On November 7, 1997, Shanice was again admitted to the PICU at Hospital A, after being transported to the ED for an asthma attack. At that time, there had been no visits to Pediatrician #2 since October 13, 1997. A note was written on November 8, 1997 by Pediatrician #3 (head of pediatrics at Hospital A and covering the PICU at the time of admission) which indicated that Pediatrician #2 had only seen Shanice twice in July and once in October and that visiting nurse services had been discontinued due to a lack of cooperation by the mother. A report was made to DCF by a social worker at Hospital A who had no previous contact with this family. The investigation was conducted by DCF Worker #4, an investigations worker. After speaking with the hospital social worker and Pediatrician #2, DCF Worker #4 classified this referral as “not substantiated.”
On November 27, 1997, DCF Worker #5, a trainee, was assigned to the case as the treatment worker under the supervision of DCF Worker #2. On December 11, 1997, DCF Workers #5 and #2 met and agreed that Shanice’s mother was not neglecting the child and set an agenda for closure of the case. The next day a service agreement was made with Shanice’s mother. DCF did not inform Pediatrician #2 of the existence or requirements of the service agreement. The DCF case was closed on February 26, 1998.
Just six days later, in the early morning hours of March 4, 1998, Shanice was brought to the ED at Hospital A in critical condition. The medical record indicates that she was in severe respiratory failure and near death, although her mother stated that she was still conscious and speaking when she saw her after arrival at the ED. She was placed on a respirator and received medication to relieve her asthmatic attack, but within one-half hour she had a cardiac arrest. She was resuscitated and transferred to Hospital B where she died on March 8, 1998.
· Shanice M. died of asthma which is a chronic, life-threatening medical illness that requires acute care and ongoing preventive measures in order to be successfully managed.
· Asthma disproportionately affects the urban poor child. Patterns of health care in this population may not be conducive to optimal treatment of children with severe asthma.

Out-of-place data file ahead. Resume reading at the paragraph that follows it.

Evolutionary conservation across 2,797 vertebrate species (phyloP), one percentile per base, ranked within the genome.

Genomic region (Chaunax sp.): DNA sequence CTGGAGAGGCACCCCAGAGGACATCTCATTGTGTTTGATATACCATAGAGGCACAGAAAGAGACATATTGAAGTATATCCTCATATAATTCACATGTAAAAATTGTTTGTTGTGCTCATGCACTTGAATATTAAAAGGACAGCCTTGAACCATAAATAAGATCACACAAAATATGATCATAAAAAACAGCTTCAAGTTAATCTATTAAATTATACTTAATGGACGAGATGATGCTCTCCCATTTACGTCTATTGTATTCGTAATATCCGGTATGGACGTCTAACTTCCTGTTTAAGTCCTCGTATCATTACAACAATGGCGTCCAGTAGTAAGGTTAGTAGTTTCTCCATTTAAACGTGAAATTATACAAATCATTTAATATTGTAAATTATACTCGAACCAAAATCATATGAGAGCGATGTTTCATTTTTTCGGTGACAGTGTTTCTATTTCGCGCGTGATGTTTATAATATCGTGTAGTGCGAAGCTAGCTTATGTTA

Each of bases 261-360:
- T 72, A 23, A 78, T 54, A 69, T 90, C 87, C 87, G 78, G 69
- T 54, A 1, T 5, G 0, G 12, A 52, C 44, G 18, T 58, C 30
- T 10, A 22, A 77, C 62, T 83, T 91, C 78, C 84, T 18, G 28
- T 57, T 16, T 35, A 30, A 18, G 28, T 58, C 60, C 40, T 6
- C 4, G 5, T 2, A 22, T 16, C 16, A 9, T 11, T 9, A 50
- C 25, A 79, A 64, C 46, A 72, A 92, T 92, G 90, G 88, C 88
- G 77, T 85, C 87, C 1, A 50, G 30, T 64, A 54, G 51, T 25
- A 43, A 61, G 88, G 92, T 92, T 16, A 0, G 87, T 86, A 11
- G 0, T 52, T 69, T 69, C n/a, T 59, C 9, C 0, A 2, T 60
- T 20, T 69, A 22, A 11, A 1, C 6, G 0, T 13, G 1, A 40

· Children with complex and difficult-to-manage medical problems require a more sophisticated level of case management and monitoring. State agencies dealing with these children must develop criteria to identify such children and be given the authority and resources to obtain necessary expert medical consultation.
· DCF was informed by Shanice’s physician, a specialist in the field of pediatric pulmonology, that she was at high risk of dying if her illness was not properly managed. Referrals of such a serious nature should be reviewed and assessed at the upper management level in DCF’s organization.
· Service agreements between DCF and the mother were not enforced yet a neglect petition was never filed and DCF ultimately closed its case.
· Those service agreements were not shared with providers whose services were required by the agreement.
· DCF social workers did not have the necessary expertise to effectively provide the case management and safeguard this medically fragile child. Communication between DCF social workers assigned to Shanice’s case was insufficient to insure that each caseworker was fully apprised of the history and severity of the child’s condition.
· DCF currently does not have an adequate number of nursing or physician consultants to effectively meet the consultative demands of social work staff in their efforts to provide protection and services to medically fragile children.
· Despite the availability of Regional Resource Group nursing expertise in Shanice’s case, it was not adequately utilized. When presented with conflicting opinions between a pediatric pulmonary specialist familiar with the case and a general pediatrician, new to the case, a third expert opinion was not sought.